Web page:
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Friday, April 24, 2020

Fauda 3: Blood, Tears, Humanity

Fauda 3 was somewhat different from the first two seasons, which were superb.  The new season shows us far less success from Doron's team.  Missions go wrong, lives are lost.  Blood and tears are shed, which make for some very memorable scenes.  The setbacks make for a more surprising, more realistic narrative.  I think I like this third season even more than the first two.

The scale, in terms of the terror the team combats, the foes they face and the victims they endeavor to save, is more personal and focused.  Lior Raz, the co-creator and writer has created a narrative that starts off on the razor's edge and never leaves it.  When you run a course like that, you're bound to get hurt, badly.  Raz plays the team leader and lead character Doron, with his customary of blend of power, passion, and, when needed, subtlety.  When Hila, a fine-looking high-powered intelligence officer, walks in the room, all the guys around the table hoot and applaud.  Doron eventually manages a small smile.  Of course, he's the one who gets to sleep with her.  (Ok, I promise no more spoilers.)

Doron's Achilles's heel is that, in addition to being a great fighter and strategist, he fancies himself a good psychologist or understander of human nature.  He truly believes he can develop rapport with people who, if they knew who he was, would see him as their mortal enemy.  Late in the season, Doron and Steve have a conversation, in which they both acknowledge that their weakness is rushing into dangerous situations.   They certainly both do this.  But Doron's deeper weakness is that he thinks he can manage people and situations which are far more beyond his control than he realizes.  Most of things that go wrong for the team in this breathtaking season are due to one version or another of that problem.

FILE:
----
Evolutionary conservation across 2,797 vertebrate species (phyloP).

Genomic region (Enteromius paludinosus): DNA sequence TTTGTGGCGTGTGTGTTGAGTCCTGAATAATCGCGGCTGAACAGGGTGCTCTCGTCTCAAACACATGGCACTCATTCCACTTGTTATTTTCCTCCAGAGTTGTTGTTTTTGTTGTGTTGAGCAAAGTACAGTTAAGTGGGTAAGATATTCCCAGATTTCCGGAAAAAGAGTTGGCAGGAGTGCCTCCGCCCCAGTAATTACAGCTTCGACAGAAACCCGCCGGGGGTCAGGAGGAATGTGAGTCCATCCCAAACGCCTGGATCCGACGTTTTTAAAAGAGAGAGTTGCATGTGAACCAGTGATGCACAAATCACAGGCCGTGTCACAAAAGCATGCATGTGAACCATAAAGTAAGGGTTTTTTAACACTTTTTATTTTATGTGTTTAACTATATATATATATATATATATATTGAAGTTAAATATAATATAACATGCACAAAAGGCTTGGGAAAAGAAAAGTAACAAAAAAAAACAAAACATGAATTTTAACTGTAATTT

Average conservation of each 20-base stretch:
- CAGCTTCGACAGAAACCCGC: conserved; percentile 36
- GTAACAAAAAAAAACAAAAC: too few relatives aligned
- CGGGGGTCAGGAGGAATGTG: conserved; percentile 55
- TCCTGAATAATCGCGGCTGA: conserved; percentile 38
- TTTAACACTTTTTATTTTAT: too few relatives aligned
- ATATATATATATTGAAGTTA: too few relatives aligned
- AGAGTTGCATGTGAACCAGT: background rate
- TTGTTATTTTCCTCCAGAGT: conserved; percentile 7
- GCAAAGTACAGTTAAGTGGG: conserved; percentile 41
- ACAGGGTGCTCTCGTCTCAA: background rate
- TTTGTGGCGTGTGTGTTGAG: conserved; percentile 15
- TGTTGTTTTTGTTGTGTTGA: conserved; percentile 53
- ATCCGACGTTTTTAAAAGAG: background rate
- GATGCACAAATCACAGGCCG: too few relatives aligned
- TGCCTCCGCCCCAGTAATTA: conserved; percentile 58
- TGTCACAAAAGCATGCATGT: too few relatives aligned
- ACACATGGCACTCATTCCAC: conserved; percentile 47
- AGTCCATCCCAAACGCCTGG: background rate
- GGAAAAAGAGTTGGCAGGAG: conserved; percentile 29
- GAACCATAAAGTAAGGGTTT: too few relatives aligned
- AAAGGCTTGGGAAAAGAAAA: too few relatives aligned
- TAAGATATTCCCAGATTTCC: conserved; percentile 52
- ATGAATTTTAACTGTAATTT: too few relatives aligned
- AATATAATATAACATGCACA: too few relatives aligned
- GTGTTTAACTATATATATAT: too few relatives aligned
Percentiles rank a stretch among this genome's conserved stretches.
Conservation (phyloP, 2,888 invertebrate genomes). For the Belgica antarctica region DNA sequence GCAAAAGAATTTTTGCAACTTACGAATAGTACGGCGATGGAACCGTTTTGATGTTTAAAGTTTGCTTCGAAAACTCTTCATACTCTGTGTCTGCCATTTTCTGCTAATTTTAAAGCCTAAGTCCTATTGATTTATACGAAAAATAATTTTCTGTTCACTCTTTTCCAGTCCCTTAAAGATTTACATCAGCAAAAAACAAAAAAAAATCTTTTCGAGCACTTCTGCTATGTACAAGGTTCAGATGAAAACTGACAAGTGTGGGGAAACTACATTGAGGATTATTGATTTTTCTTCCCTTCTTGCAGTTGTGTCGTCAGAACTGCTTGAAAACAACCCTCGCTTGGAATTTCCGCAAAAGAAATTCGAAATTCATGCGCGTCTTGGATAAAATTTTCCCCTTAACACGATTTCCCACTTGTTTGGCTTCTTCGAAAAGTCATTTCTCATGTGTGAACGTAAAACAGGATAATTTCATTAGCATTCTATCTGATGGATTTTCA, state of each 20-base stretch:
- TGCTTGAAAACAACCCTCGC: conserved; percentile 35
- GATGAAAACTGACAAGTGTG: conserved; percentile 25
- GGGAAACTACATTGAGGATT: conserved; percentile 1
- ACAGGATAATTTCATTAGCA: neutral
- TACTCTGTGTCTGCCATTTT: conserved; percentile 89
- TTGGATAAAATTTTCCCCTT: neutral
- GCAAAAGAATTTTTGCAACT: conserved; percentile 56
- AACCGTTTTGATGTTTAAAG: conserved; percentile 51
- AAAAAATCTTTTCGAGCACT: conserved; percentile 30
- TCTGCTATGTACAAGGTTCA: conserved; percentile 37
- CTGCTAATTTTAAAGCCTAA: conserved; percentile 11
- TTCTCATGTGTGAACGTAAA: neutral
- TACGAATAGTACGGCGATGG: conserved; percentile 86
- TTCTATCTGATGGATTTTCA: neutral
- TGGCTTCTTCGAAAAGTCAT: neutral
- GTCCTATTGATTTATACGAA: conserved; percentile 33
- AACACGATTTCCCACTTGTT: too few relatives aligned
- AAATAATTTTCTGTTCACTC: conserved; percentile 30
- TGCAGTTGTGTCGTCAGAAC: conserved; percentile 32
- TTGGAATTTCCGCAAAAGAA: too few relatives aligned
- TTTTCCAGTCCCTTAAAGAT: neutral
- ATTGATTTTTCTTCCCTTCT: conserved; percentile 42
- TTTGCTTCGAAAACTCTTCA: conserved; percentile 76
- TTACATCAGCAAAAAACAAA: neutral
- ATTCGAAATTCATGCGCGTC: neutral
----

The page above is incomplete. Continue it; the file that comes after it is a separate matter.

As indicated in the Hila introduction scene, there's humor of all kinds in this third season, just as there was in the first two.  In at least one scene with Gabi, it likely was unintentional.  I'm pretty sure I saw the same exact scene, with a guy on double crutches in back of Gabi in a hospital corridor, twice.  But, hey, you gotta save an expense whenever you can in a production these days.

The acting, as always, was outstanding. In addition to Raz as Doron, Doron Ben-David as Steve, Itzik Cohen as Gabi, Ala Dakka as Bashar, Khalifa Natour as Jihad, Boaz Konforty as Avichay, Yaakov Zada Daniel as Eli, Marina Maximilian Blumin as Hila, and Reef Neeman as Yaara were all excellent.   Fauda continues to be one of my favorite series, combining the flash danger of 24 with the kind of depth and humanity you don't see in many places on the screen.

See also Fauda: Beyond Homeland ... Fauda 2: Another Unforgettable Visit

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